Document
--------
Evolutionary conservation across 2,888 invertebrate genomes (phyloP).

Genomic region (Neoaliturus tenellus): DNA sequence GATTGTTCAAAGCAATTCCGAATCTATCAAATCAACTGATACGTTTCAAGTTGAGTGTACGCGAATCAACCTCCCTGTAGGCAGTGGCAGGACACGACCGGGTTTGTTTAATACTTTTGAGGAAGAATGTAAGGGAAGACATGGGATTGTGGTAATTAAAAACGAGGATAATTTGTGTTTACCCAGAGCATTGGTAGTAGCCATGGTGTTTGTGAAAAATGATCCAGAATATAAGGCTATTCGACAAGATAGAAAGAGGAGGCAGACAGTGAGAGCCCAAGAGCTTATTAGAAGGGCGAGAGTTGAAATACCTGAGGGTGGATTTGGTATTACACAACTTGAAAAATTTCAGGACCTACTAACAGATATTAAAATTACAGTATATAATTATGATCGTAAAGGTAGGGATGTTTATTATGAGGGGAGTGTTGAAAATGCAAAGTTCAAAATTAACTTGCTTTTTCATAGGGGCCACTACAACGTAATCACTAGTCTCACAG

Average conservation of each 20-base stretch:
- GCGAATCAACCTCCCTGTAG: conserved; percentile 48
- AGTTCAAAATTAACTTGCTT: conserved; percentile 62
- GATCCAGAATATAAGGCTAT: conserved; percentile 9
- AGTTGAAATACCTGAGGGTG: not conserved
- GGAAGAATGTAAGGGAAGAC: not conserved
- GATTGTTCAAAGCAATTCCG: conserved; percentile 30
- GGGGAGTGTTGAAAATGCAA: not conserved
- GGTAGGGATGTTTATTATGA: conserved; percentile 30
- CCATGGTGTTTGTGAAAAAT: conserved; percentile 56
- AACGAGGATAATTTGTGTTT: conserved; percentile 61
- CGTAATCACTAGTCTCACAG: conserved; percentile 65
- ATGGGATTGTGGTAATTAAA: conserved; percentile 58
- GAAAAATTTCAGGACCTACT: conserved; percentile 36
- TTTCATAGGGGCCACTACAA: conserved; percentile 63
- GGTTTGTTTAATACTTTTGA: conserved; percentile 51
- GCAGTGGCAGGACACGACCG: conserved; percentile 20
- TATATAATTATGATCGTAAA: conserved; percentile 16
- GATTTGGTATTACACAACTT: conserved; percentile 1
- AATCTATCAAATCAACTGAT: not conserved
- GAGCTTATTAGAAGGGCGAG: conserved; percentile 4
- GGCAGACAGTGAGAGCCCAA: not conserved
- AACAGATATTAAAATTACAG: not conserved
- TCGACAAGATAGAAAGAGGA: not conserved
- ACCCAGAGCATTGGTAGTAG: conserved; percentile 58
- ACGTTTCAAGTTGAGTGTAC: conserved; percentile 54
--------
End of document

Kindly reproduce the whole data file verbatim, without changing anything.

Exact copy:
Evolutionary conservation across 2,888 invertebrate genomes (phyloP).

Genomic region (Neoaliturus tenellus): DNA sequence GATTGTTCAAAGCAATTCCGAATCTATCAAATCAACTGATACGTTTCAAGTTGAGTGTACGCGAATCAACCTCCCTGTAGGCAGTGGCAGGACACGACCGGGTTTGTTTAATACTTTTGAGGAAGAATGTAAGGGAAGACATGGGATTGTGGTAATTAAAAACGAGGATAATTTGTGTTTACCCAGAGCATTGGTAGTAGCCATGGTGTTTGTGAAAAATGATCCAGAATATAAGGCTATTCGACAAGATAGAAAGAGGAGGCAGACAGTGAGAGCCCAAGAGCTTATTAGAAGGGCGAGAGTTGAAATACCTGAGGGTGGATTTGGTATTACACAACTTGAAAAATTTCAGGACCTACTAACAGATATTAAAATTACAGTATATAATTATGATCGTAAAGGTAGGGATGTTTATTATGAGGGGAGTGTTGAAAATGCAAAGTTCAAAATTAACTTGCTTTTTCATAGGGGCCACTACAACGTAATCACTAGTCTCACAG

Average conservation of each 20-base stretch:
- GCGAATCAACCTCCCTGTAG: conserved; percentile 48
- AGTTCAAAATTAACTTGCTT: conserved; percentile 62
- GATCCAGAATATAAGGCTAT: conserved; percentile 9
- AGTTGAAATACCTGAGGGTG: not conserved
- GGAAGAATGTAAGGGAAGAC: not conserved
- GATTGTTCAAAGCAATTCCG: conserved; percentile 30
- GGGGAGTGTTGAAAATGCAA: not conserved
- GGTAGGGATGTTTATTATGA: conserved; percentile 30
- CCATGGTGTTTGTGAAAAAT: conserved; percentile 56
- AACGAGGATAATTTGTGTTT: conserved; percentile 61
- CGTAATCACTAGTCTCACAG: conserved; percentile 65
- ATGGGATTGTGGTAATTAAA: conserved; percentile 58
- GAAAAATTTCAGGACCTACT: conserved; percentile 36
- TTTCATAGGGGCCACTACAA: conserved; percentile 63
- GGTTTGTTTAATACTTTTGA: conserved; percentile 51
- GCAGTGGCAGGACACGACCG: conserved; percentile 20
- TATATAATTATGATCGTAAA: conserved; percentile 16
- GATTTGGTATTACACAACTT: conserved; percentile 1
- AATCTATCAAATCAACTGAT: not conserved
- GAGCTTATTAGAAGGGCGAG: conserved; percentile 4
- GGCAGACAGTGAGAGCCCAA: not conserved
- AACAGATATTAAAATTACAG: not conserved
- TCGACAAGATAGAAAGAGGA: not conserved
- ACCCAGAGCATTGGTAGTAG: conserved; percentile 58
- ACGTTTCAAGTTGAGTGTAC: conserved; percentile 54